The changing casualty ratios will also complicate Israel’s strategic situation. While enjoying dominant technological capabilities, this round of “mowing the grass” cost the Israel military grievous casualties – and a serious erosion of critical American and European support for its actions. Prime Minister Benjamin Netanyahu’s reported hang up on Secretary of State John Kerry, as well as his reported conflicts with President Obama, indicate U.S.-Israeli relations are at a low point.
Just the beginning
In fact, technological improvements may well create even more serious strategic dilemmas for Israel. Dramatic improvements in the fields of robotics, artificial intelligence, additive manufacturing, biology, and nano-materials are changing power relationships between non-state and state actors. The convergence of these technologies and the steady decrease in their costs – even as their capabilities increase – is rapidly expanding the destructive power, range, and precision of weapons. Very soon, long-range, precision weapons will be widely available and cheap enough for non-state and small state actors to purchase in large numbers. Hamas’ demonstrated ability to obtain new technology in spite of the blockade indicates it will be able to field and use such weapons. The key question is whether they will have the ingenuity to do so.
As I have discussed previously at War on the Rocks, today’s commercial drones are capable of flying long ranges using very little fuel. These platforms are extremely difficult to detect. Their small size, along with their composite or plastic construction, reduces their radar returns. Their slow speed moves them out of the speed gate of most air defense radars. This can obviously be adjusted, but that creates a different set of problems. The very low fuel consumption of the longer-range models and the electric motors of the short-range models dramatically reduce their heat signatures. At night, the best detection method may be night vision sights, which present different, and potentially expensive, problems for defense. And of course, since the drones are programmable, routes can be selected to keep them in the ground clutter. In short, these systems will be very difficult to intercept.
While remote controlled drones can be jammed, more and more commercial drones are autonomous – and yet still cost less than $1,000. Most use jammable GPS systems but some are progressing to inertial navigation systems (INS). INS can get the drone to the vicinity of a target area, say an airfield, and then an onboard chip using optical recognition software could fly the drone into a specific target – a parked F-16. Similarly, it could be a military vehicle aboard a base, a police car in a motor pool, or an intelligence headquarters – all legitimate military targets.
In short, non-state and small state actors will have access to both greater precision and greater lethality. This will expand the cost differential between offense and defense to an even greater degree than that between the homemade Palestinian rockets and the Iron Dome interceptors.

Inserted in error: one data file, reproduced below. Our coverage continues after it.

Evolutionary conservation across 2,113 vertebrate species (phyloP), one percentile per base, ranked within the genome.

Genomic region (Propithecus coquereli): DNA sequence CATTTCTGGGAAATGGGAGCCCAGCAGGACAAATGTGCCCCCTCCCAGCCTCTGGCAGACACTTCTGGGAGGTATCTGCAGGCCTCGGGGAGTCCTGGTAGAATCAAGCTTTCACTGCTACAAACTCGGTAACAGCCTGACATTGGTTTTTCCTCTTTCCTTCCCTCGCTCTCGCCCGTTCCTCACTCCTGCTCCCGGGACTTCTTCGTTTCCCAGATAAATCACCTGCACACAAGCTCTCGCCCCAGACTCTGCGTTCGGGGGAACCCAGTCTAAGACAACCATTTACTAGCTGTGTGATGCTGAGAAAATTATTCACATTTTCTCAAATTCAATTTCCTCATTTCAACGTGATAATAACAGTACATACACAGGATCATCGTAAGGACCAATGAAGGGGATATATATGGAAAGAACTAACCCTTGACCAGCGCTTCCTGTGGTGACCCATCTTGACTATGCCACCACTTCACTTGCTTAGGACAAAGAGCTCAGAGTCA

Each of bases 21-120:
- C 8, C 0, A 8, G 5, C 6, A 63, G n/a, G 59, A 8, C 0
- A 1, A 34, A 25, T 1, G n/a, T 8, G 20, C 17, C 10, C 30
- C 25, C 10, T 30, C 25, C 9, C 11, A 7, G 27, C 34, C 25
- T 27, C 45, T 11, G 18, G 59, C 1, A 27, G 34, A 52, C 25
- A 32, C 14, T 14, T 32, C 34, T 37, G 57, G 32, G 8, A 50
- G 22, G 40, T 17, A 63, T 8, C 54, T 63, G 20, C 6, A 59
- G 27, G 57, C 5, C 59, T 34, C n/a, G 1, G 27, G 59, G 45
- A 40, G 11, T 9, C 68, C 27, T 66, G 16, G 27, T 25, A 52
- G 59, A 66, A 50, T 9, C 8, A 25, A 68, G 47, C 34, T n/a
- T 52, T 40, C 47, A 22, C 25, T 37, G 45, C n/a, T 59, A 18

Alternative operational concept?
Current operations remain locked in a cycle. Israel justifies “mowing the grass” because Hamas’ rockets indiscriminately kill Israelis. In response, Hamas claims it has no discriminate way to strike Israel. But this continuing theme of claims by resistance movements that they lack the sophisticated weapons to allow precision attacks on enemy forces is about to be invalid. And this will not be a disadvantage for Hamas. On the contrary, they will be happy to make that trade.
Hamas could use these better systems to continue its attacks on Israeli civilians in ways that Israeli technology may not be able to stop as readily as Iron Dome can stop Hamas rockets today. If it uses the same twisted logic that led to suicide bombers boarding school buses, Hamas may choose to use precision weapons to maximize civilian casualties by once again attacking buses and restaurants. Hamas could also escalate along this line by attempting to fly drones into loaded commercial airliners on the ground or vastly expand the conflict by going after targets with potential mass destruction effects – chemical plants, ammonium nitrate (fertilizer) storage facilities, etc. If Hamas chooses that approach, the international community will support even more aggressive Israeli “mowing the grass” operations. Hamas will no longer have an excuse for killing civilians. With new capabilities, Hamas will have the option of NOT attacking civilians. If it still chooses to do so, Israel will rightfully be given a free hand to protect its people.
Alternatively, Hamas could choose to focus all its efforts on striking Israeli security force targets – military units, intelligence headquarters, police facilities, parked military aircraft, etc. It may finally accept that indiscriminate attacks on civilians have historically hardened a population’s resolve in conflict while destroying international sympathy for the attacker. If the shift to military targets proves successful, the Israelis will have to respond. But sustained, kinetic operations that kill more Palestinian civilians than Hamas security personnel may no longer be acceptable to the international community. Further, Israel will face the question of whether it will sustain more casualties in “mowing the grass” than it suffers in the Hamas attacks.